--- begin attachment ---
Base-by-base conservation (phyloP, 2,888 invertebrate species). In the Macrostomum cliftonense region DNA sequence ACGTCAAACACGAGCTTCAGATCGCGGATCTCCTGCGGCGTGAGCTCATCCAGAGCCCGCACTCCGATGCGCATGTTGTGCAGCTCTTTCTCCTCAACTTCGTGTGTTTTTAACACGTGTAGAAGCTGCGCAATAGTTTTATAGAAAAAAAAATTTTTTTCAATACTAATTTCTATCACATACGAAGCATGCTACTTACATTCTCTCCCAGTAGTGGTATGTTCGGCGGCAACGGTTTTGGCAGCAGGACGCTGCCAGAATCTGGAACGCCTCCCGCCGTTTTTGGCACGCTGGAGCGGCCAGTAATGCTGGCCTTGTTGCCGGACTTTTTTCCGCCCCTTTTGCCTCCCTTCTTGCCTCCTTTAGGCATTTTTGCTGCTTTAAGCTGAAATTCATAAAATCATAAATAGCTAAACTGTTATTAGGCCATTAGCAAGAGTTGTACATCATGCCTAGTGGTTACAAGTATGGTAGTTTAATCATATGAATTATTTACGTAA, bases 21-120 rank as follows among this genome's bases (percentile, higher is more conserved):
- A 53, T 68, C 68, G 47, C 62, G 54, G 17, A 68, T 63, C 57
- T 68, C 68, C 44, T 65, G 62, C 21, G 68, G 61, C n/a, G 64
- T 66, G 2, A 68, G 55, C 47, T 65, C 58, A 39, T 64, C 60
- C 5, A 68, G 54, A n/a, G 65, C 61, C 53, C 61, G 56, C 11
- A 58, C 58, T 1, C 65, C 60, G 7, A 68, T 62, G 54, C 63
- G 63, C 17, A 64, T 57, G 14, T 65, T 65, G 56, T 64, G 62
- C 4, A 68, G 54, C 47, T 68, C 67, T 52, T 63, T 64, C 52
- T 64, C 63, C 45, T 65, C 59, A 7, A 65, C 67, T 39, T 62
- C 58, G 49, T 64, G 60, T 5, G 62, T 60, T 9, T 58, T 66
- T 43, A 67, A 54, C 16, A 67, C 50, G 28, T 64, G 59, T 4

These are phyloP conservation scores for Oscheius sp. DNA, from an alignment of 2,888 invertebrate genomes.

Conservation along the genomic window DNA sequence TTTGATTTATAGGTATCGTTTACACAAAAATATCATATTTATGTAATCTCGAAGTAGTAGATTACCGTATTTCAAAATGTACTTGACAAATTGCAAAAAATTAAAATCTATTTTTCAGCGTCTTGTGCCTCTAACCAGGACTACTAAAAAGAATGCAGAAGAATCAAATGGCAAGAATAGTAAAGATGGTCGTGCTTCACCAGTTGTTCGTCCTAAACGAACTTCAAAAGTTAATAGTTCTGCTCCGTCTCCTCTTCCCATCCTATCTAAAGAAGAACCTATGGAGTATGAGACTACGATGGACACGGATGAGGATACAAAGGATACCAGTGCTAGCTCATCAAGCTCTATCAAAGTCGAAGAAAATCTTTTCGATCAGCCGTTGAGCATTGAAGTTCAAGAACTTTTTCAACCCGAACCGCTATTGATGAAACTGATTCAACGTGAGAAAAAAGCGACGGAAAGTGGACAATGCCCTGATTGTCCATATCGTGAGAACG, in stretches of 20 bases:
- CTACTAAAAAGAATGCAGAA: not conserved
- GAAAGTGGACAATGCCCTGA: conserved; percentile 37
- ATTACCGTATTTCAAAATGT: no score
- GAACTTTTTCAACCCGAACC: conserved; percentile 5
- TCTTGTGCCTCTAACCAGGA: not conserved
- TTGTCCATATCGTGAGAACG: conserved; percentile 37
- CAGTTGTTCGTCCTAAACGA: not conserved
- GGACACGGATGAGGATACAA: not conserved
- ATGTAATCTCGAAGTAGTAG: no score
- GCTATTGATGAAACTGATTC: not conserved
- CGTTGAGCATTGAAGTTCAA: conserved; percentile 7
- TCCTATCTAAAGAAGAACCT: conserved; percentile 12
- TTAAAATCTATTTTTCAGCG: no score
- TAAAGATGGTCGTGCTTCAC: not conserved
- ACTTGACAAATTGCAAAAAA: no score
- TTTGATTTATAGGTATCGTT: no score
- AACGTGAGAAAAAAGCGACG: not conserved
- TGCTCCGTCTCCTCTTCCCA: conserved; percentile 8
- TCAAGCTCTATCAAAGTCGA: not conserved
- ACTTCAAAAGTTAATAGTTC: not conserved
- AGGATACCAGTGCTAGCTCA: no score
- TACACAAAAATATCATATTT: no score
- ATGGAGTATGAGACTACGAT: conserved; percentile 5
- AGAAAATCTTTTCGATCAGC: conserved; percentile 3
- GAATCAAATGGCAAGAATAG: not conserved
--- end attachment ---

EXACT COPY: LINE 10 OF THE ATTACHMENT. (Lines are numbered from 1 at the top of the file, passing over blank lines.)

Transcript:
- C 58, G 49, T 64, G 60, T 5, G 62, T 60, T 9, T 58, T 66